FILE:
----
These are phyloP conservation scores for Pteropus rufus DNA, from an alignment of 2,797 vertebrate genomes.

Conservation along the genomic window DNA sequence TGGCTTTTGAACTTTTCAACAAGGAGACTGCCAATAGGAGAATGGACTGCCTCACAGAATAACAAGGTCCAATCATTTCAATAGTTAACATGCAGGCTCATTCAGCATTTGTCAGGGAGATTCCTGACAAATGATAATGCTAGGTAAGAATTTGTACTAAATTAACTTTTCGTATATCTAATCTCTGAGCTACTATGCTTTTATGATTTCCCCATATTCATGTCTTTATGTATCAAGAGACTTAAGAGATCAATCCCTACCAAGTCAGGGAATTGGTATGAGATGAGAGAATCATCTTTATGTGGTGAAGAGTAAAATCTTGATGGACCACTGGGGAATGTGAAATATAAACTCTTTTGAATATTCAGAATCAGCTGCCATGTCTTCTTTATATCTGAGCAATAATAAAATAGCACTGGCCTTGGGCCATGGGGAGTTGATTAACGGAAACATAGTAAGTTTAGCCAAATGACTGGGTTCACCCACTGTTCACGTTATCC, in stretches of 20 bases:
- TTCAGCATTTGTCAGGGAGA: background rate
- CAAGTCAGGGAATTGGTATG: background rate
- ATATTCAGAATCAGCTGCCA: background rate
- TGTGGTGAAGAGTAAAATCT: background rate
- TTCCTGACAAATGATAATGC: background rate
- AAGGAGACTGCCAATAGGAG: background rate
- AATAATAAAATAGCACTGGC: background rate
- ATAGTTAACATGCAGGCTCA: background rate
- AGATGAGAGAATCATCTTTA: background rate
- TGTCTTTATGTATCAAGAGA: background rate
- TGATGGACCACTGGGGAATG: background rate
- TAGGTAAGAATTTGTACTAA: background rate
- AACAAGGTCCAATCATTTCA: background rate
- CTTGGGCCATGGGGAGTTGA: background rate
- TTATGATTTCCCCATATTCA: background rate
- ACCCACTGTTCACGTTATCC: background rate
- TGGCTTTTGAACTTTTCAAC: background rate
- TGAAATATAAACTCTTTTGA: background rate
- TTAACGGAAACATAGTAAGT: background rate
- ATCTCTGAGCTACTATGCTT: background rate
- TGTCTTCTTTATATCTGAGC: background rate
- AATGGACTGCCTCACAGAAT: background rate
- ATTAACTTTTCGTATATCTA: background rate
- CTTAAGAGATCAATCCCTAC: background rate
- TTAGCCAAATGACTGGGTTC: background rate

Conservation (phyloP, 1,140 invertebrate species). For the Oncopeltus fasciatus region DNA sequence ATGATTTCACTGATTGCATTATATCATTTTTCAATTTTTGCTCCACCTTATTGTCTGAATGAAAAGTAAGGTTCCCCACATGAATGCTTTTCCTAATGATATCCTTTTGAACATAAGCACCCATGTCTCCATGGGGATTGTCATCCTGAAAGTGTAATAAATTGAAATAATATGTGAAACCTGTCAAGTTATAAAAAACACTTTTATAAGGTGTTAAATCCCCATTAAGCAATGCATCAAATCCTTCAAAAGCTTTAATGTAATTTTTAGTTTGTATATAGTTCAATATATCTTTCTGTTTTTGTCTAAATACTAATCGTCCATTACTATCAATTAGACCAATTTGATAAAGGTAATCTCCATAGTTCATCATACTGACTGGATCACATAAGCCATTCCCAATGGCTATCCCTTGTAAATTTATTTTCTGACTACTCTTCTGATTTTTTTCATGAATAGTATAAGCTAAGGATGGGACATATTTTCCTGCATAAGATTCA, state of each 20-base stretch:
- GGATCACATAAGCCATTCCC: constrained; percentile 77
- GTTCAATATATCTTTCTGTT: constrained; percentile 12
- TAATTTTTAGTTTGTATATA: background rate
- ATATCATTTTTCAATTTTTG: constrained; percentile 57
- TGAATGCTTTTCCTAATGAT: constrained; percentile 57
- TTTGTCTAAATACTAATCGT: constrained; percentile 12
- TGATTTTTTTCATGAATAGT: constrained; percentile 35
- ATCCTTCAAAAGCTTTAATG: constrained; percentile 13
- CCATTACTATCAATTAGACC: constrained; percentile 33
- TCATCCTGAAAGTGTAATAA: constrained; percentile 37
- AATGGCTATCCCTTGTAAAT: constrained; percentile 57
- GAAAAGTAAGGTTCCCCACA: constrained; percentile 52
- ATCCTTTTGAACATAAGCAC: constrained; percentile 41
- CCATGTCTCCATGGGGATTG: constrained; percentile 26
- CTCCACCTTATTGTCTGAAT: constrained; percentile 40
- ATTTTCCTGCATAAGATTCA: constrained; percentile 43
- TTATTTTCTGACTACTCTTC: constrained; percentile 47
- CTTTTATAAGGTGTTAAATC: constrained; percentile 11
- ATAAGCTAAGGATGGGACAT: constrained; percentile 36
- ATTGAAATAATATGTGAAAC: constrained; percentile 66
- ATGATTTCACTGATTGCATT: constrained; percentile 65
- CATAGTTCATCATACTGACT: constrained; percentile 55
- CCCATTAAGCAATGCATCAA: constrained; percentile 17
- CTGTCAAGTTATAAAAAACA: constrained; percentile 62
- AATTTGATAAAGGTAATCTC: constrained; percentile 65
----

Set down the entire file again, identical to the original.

These are phyloP conservation scores for Pteropus rufus DNA, from an alignment of 2,797 vertebrate genomes.

Conservation along the genomic window DNA sequence TGGCTTTTGAACTTTTCAACAAGGAGACTGCCAATAGGAGAATGGACTGCCTCACAGAATAACAAGGTCCAATCATTTCAATAGTTAACATGCAGGCTCATTCAGCATTTGTCAGGGAGATTCCTGACAAATGATAATGCTAGGTAAGAATTTGTACTAAATTAACTTTTCGTATATCTAATCTCTGAGCTACTATGCTTTTATGATTTCCCCATATTCATGTCTTTATGTATCAAGAGACTTAAGAGATCAATCCCTACCAAGTCAGGGAATTGGTATGAGATGAGAGAATCATCTTTATGTGGTGAAGAGTAAAATCTTGATGGACCACTGGGGAATGTGAAATATAAACTCTTTTGAATATTCAGAATCAGCTGCCATGTCTTCTTTATATCTGAGCAATAATAAAATAGCACTGGCCTTGGGCCATGGGGAGTTGATTAACGGAAACATAGTAAGTTTAGCCAAATGACTGGGTTCACCCACTGTTCACGTTATCC, in stretches of 20 bases:
- TTCAGCATTTGTCAGGGAGA: background rate
- CAAGTCAGGGAATTGGTATG: background rate
- ATATTCAGAATCAGCTGCCA: background rate
- TGTGGTGAAGAGTAAAATCT: background rate
- TTCCTGACAAATGATAATGC: background rate
- AAGGAGACTGCCAATAGGAG: background rate
- AATAATAAAATAGCACTGGC: background rate
- ATAGTTAACATGCAGGCTCA: background rate
- AGATGAGAGAATCATCTTTA: background rate
- TGTCTTTATGTATCAAGAGA: background rate
- TGATGGACCACTGGGGAATG: background rate
- TAGGTAAGAATTTGTACTAA: background rate
- AACAAGGTCCAATCATTTCA: background rate
- CTTGGGCCATGGGGAGTTGA: background rate
- TTATGATTTCCCCATATTCA: background rate
- ACCCACTGTTCACGTTATCC: background rate
- TGGCTTTTGAACTTTTCAAC: background rate
- TGAAATATAAACTCTTTTGA: background rate
- TTAACGGAAACATAGTAAGT: background rate
- ATCTCTGAGCTACTATGCTT: background rate
- TGTCTTCTTTATATCTGAGC: background rate
- AATGGACTGCCTCACAGAAT: background rate
- ATTAACTTTTCGTATATCTA: background rate
- CTTAAGAGATCAATCCCTAC: background rate
- TTAGCCAAATGACTGGGTTC: background rate

Conservation (phyloP, 1,140 invertebrate species). For the Oncopeltus fasciatus region DNA sequence ATGATTTCACTGATTGCATTATATCATTTTTCAATTTTTGCTCCACCTTATTGTCTGAATGAAAAGTAAGGTTCCCCACATGAATGCTTTTCCTAATGATATCCTTTTGAACATAAGCACCCATGTCTCCATGGGGATTGTCATCCTGAAAGTGTAATAAATTGAAATAATATGTGAAACCTGTCAAGTTATAAAAAACACTTTTATAAGGTGTTAAATCCCCATTAAGCAATGCATCAAATCCTTCAAAAGCTTTAATGTAATTTTTAGTTTGTATATAGTTCAATATATCTTTCTGTTTTTGTCTAAATACTAATCGTCCATTACTATCAATTAGACCAATTTGATAAAGGTAATCTCCATAGTTCATCATACTGACTGGATCACATAAGCCATTCCCAATGGCTATCCCTTGTAAATTTATTTTCTGACTACTCTTCTGATTTTTTTCATGAATAGTATAAGCTAAGGATGGGACATATTTTCCTGCATAAGATTCA, state of each 20-base stretch:
- GGATCACATAAGCCATTCCC: constrained; percentile 77
- GTTCAATATATCTTTCTGTT: constrained; percentile 12
- TAATTTTTAGTTTGTATATA: background rate
- ATATCATTTTTCAATTTTTG: constrained; percentile 57
- TGAATGCTTTTCCTAATGAT: constrained; percentile 57
- TTTGTCTAAATACTAATCGT: constrained; percentile 12
- TGATTTTTTTCATGAATAGT: constrained; percentile 35
- ATCCTTCAAAAGCTTTAATG: constrained; percentile 13
- CCATTACTATCAATTAGACC: constrained; percentile 33
- TCATCCTGAAAGTGTAATAA: constrained; percentile 37
- AATGGCTATCCCTTGTAAAT: constrained; percentile 57
- GAAAAGTAAGGTTCCCCACA: constrained; percentile 52
- ATCCTTTTGAACATAAGCAC: constrained; percentile 41
- CCATGTCTCCATGGGGATTG: constrained; percentile 26
- CTCCACCTTATTGTCTGAAT: constrained; percentile 40
- ATTTTCCTGCATAAGATTCA: constrained; percentile 43
- TTATTTTCTGACTACTCTTC: constrained; percentile 47
- CTTTTATAAGGTGTTAAATC: constrained; percentile 11
- ATAAGCTAAGGATGGGACAT: constrained; percentile 36
- ATTGAAATAATATGTGAAAC: constrained; percentile 66
- ATGATTTCACTGATTGCATT: constrained; percentile 65
- CATAGTTCATCATACTGACT: constrained; percentile 55
- CCCATTAAGCAATGCATCAA: constrained; percentile 17
- CTGTCAAGTTATAAAAAACA: constrained; percentile 62
- AATTTGATAAAGGTAATCTC: constrained; percentile 65